On January 8th, travel restrictions for tourists arriving in China were lifted. Its citizens are now able to renew their passports to travel abroad. Thus ended the ‘zero-covid’ rule that prevailed during the last three years. In 2019, roughly 155 million Chinese tourists traveled abroad, exceeding the average of the previous 10 years.
According to a recent McKinsey survey, 40% of Chinese travelers said they wanted their next trip to be international, with Australia/New Zealand, Southeast Asia, and Japan being the most desired destinations. Roughly 20% of travelers’ passports have expired during the pandemic. Renewals are now possible, but the backlog will slow travel’s rebound by a few months.
The World Tourism Organization (WTO) estimates that 57% of Chinese tourists’ spending abroad this year will be on shopping and eating out, with a 10-point increase, or perhaps more, expected over the next two years. Trip.com, China’s leading travel agency, forecasts a 250% rise in overseas bookings as of January 8; and estimates at the same time that airfare sales to Europe and the U.S. will triple in the second half of the year from their record 2019 levels.
McKinsey Asia Travel estimates that the level of Chinese overseas tourism achieved in 2019 will fully recover from May 2023 onwards, and from there grow at an accelerated rate above the levels of 4 years ago, because the pandemic-induced shortfall in this period has also been a truly extraordinary source of savings.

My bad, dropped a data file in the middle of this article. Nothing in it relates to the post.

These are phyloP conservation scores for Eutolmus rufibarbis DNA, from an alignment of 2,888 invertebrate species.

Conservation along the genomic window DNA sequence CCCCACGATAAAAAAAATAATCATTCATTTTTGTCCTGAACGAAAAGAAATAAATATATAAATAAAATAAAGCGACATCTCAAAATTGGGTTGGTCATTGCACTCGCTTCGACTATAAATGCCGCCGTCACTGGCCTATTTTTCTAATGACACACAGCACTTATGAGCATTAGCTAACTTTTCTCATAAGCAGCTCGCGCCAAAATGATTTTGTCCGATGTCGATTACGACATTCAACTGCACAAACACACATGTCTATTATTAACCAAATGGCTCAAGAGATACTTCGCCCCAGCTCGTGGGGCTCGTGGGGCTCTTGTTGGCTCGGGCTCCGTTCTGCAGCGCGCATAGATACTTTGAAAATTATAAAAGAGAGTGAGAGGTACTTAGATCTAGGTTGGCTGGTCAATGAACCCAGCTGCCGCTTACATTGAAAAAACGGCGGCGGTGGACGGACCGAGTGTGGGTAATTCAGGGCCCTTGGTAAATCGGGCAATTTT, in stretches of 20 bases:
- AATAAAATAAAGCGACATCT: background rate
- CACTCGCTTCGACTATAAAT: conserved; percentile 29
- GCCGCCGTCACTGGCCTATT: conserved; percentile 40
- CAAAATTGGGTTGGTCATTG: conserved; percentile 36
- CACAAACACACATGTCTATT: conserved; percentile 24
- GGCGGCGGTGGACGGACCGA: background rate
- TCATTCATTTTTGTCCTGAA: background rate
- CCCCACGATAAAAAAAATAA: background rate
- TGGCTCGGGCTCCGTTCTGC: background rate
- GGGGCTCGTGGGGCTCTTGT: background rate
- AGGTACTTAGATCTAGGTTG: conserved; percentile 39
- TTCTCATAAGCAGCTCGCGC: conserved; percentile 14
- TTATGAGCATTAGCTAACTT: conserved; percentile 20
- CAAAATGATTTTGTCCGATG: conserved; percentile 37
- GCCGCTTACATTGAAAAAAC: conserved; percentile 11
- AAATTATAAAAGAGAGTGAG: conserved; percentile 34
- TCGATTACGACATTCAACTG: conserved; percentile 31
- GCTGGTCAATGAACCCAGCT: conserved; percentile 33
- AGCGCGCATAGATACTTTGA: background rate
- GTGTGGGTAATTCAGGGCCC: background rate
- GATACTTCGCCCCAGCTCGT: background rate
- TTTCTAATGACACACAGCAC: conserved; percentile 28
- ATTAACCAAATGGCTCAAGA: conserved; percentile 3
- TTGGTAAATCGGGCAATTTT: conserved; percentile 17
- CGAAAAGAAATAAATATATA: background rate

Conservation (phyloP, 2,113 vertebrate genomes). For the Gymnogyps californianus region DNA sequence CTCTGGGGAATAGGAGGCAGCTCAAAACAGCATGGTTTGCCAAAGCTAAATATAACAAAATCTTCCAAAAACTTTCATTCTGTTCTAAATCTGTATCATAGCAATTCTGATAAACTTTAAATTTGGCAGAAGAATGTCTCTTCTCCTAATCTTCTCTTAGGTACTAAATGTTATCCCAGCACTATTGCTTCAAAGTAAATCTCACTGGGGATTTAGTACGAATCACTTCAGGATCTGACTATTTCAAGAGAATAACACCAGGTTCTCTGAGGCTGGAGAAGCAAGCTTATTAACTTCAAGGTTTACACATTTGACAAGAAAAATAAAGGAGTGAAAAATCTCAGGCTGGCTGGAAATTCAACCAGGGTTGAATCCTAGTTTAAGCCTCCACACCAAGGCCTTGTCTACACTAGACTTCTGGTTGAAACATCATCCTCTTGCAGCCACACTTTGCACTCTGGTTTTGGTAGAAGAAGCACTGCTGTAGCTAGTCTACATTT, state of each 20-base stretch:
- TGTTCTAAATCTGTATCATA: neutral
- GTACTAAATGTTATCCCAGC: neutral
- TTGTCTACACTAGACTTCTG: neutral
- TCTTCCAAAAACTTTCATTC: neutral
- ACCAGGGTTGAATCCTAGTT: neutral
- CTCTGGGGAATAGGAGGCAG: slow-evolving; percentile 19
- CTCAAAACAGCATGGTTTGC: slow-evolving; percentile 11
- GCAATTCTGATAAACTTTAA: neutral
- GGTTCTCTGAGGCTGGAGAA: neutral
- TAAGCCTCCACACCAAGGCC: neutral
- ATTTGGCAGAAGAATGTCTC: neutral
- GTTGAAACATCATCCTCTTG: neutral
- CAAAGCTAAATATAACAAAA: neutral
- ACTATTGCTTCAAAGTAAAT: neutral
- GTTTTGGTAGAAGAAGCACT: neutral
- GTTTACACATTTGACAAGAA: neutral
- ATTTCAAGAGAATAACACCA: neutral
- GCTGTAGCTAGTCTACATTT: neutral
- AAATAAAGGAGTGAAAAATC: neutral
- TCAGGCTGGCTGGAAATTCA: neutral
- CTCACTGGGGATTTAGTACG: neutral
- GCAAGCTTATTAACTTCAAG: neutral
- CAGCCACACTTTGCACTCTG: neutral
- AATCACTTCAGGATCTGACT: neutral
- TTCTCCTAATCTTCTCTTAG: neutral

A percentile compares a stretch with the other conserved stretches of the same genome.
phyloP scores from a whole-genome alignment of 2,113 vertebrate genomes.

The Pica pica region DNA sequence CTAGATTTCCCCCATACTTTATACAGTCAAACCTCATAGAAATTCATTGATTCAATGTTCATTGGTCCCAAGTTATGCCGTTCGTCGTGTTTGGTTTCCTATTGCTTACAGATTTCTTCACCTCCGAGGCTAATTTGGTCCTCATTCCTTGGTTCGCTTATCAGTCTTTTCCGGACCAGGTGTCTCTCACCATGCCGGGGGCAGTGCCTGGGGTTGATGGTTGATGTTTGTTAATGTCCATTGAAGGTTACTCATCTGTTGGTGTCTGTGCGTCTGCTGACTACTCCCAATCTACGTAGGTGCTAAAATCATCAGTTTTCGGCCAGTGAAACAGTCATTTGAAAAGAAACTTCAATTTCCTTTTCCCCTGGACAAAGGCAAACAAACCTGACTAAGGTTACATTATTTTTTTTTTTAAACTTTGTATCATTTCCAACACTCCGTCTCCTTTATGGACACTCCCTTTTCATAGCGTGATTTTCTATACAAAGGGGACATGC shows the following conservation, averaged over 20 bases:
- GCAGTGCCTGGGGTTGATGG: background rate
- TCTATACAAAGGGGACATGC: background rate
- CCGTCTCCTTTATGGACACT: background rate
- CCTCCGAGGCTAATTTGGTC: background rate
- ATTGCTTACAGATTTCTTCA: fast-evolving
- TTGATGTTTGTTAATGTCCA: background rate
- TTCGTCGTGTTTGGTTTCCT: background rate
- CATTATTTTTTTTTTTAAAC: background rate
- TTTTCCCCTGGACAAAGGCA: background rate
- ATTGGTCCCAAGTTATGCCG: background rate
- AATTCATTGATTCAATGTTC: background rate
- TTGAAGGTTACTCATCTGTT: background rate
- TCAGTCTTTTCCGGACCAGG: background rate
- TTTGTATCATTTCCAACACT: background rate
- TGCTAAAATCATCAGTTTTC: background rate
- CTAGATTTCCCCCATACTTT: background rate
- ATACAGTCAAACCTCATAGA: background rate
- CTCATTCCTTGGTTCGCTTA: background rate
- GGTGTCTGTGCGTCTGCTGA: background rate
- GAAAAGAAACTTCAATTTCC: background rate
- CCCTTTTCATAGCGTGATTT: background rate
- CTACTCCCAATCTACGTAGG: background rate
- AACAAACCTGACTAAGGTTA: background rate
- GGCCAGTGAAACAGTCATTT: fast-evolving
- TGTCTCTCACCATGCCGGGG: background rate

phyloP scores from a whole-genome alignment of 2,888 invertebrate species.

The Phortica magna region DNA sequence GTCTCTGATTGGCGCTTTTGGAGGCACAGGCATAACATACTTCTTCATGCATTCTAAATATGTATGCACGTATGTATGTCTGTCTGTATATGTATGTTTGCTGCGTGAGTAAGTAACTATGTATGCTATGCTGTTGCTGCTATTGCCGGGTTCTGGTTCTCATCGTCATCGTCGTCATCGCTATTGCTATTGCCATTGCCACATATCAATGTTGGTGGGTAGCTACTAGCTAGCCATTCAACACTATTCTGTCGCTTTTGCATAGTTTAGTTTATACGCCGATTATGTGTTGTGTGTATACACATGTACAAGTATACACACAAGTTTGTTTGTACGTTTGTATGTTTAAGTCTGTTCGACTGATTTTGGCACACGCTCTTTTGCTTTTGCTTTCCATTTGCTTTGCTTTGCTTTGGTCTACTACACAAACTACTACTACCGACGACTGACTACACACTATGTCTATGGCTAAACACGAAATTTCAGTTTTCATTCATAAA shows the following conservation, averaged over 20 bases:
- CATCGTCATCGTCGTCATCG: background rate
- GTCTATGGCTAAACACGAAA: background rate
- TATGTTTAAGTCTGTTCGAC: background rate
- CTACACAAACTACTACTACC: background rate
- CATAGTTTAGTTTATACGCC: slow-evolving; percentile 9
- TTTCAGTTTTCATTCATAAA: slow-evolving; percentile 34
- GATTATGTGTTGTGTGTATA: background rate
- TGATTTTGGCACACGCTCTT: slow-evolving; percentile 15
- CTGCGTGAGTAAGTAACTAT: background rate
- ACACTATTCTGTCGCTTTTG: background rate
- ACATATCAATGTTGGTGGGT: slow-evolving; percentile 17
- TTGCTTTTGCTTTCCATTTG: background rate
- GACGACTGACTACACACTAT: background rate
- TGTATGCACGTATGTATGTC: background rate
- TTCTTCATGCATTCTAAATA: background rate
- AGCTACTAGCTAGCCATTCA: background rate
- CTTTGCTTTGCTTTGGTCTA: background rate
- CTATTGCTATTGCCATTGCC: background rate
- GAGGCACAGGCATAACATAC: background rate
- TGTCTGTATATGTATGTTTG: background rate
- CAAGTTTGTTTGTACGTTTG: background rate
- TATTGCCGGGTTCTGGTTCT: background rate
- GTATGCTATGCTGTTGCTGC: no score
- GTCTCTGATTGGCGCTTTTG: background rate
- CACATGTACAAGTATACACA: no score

Domestic consumption in China seems to be soaring, driven in part by a veritable explosion of domestic tourism. The City Bank of China forecasts an increase of 11% compared to last year, which means more than US$7 billion, or one third of the increase in the GDP of the People’s Republic per year.
Foreign banks estimate that in the next three months, the crisis caused by pandemic would be completely overcome. International and domestic tourism would recover 2019 levels, and from there on it would tend to grow rapidly.
Four years ago Chinese tourists spent abroad more than US$280 billion; and invested in luxury goods more than US$90 billion, by far the highest figure in the global system. The number of business trips abroad is also expected to multiply. In December alone, more than 15 major Chinese cities hired charter flights to take their companies to sell in Europe and the Middle East.
Chinese travelers abroad come from a middle class of more than 500 million people, with incomes comparable to those of Americans (US$40,000/U$S 50,000 per year), which are increasing by 8.1% per year.
The disposable income of the middle class is increasing by 15.5% per year; and as a sign of the civilizing aspect of capitalist accumulation, there is a growing tendency among Chinese consumers to invest in cultural goods, such as more advanced education, travel and language skills. A phenomenal boom in mergers and acquisitions (M&A) of Chinese companies abroad, especially in industrial and high-tech activities, is also expected in the world economy.
According to McKinsey, less than 100 Chinese airplanes sit currently in hangars, while more than 200 large aircraft can be brought back to service quickly for international journeys.